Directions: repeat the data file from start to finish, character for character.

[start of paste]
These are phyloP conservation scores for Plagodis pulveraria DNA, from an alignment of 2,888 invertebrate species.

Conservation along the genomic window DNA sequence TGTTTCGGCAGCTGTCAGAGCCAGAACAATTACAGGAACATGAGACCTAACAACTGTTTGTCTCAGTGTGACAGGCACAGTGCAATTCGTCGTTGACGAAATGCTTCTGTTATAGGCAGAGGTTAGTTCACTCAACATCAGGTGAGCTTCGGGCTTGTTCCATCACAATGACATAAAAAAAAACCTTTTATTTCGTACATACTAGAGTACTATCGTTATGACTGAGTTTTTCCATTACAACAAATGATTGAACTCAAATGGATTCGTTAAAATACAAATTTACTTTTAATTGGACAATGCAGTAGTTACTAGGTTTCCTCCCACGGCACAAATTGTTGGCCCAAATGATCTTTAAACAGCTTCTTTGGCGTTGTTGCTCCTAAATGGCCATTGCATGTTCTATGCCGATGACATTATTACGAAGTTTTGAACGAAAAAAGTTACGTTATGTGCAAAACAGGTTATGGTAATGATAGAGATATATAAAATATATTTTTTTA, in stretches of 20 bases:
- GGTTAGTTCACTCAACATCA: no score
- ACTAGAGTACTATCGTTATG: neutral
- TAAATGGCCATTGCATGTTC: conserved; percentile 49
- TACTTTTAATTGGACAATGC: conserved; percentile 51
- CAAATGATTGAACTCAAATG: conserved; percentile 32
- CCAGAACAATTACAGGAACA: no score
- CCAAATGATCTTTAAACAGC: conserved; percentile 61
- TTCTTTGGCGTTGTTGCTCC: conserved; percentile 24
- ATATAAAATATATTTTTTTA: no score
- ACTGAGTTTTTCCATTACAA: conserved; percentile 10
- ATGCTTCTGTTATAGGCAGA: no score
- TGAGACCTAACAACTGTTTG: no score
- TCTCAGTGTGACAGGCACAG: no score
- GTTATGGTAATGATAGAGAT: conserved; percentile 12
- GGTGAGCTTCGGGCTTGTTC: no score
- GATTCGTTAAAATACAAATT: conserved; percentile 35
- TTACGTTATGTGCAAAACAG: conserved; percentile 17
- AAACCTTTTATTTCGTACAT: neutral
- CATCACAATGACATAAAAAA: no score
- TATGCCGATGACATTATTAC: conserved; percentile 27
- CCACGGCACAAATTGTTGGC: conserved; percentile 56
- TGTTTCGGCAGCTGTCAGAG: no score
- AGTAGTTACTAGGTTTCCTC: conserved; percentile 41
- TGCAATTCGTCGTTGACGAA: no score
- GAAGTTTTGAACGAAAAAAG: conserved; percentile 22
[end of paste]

These are phyloP conservation scores for Plagodis pulveraria DNA, from an alignment of 2,888 invertebrate species.

Conservation along the genomic window DNA sequence TGTTTCGGCAGCTGTCAGAGCCAGAACAATTACAGGAACATGAGACCTAACAACTGTTTGTCTCAGTGTGACAGGCACAGTGCAATTCGTCGTTGACGAAATGCTTCTGTTATAGGCAGAGGTTAGTTCACTCAACATCAGGTGAGCTTCGGGCTTGTTCCATCACAATGACATAAAAAAAAACCTTTTATTTCGTACATACTAGAGTACTATCGTTATGACTGAGTTTTTCCATTACAACAAATGATTGAACTCAAATGGATTCGTTAAAATACAAATTTACTTTTAATTGGACAATGCAGTAGTTACTAGGTTTCCTCCCACGGCACAAATTGTTGGCCCAAATGATCTTTAAACAGCTTCTTTGGCGTTGTTGCTCCTAAATGGCCATTGCATGTTCTATGCCGATGACATTATTACGAAGTTTTGAACGAAAAAAGTTACGTTATGTGCAAAACAGGTTATGGTAATGATAGAGATATATAAAATATATTTTTTTA, in stretches of 20 bases:
- GGTTAGTTCACTCAACATCA: no score
- ACTAGAGTACTATCGTTATG: neutral
- TAAATGGCCATTGCATGTTC: conserved; percentile 49
- TACTTTTAATTGGACAATGC: conserved; percentile 51
- CAAATGATTGAACTCAAATG: conserved; percentile 32
- CCAGAACAATTACAGGAACA: no score
- CCAAATGATCTTTAAACAGC: conserved; percentile 61
- TTCTTTGGCGTTGTTGCTCC: conserved; percentile 24
- ATATAAAATATATTTTTTTA: no score
- ACTGAGTTTTTCCATTACAA: conserved; percentile 10
- ATGCTTCTGTTATAGGCAGA: no score
- TGAGACCTAACAACTGTTTG: no score
- TCTCAGTGTGACAGGCACAG: no score
- GTTATGGTAATGATAGAGAT: conserved; percentile 12
- GGTGAGCTTCGGGCTTGTTC: no score
- GATTCGTTAAAATACAAATT: conserved; percentile 35
- TTACGTTATGTGCAAAACAG: conserved; percentile 17
- AAACCTTTTATTTCGTACAT: neutral
- CATCACAATGACATAAAAAA: no score
- TATGCCGATGACATTATTAC: conserved; percentile 27
- CCACGGCACAAATTGTTGGC: conserved; percentile 56
- TGTTTCGGCAGCTGTCAGAG: no score
- AGTAGTTACTAGGTTTCCTC: conserved; percentile 41
- TGCAATTCGTCGTTGACGAA: no score
- GAAGTTTTGAACGAAAAAAG: conserved; percentile 22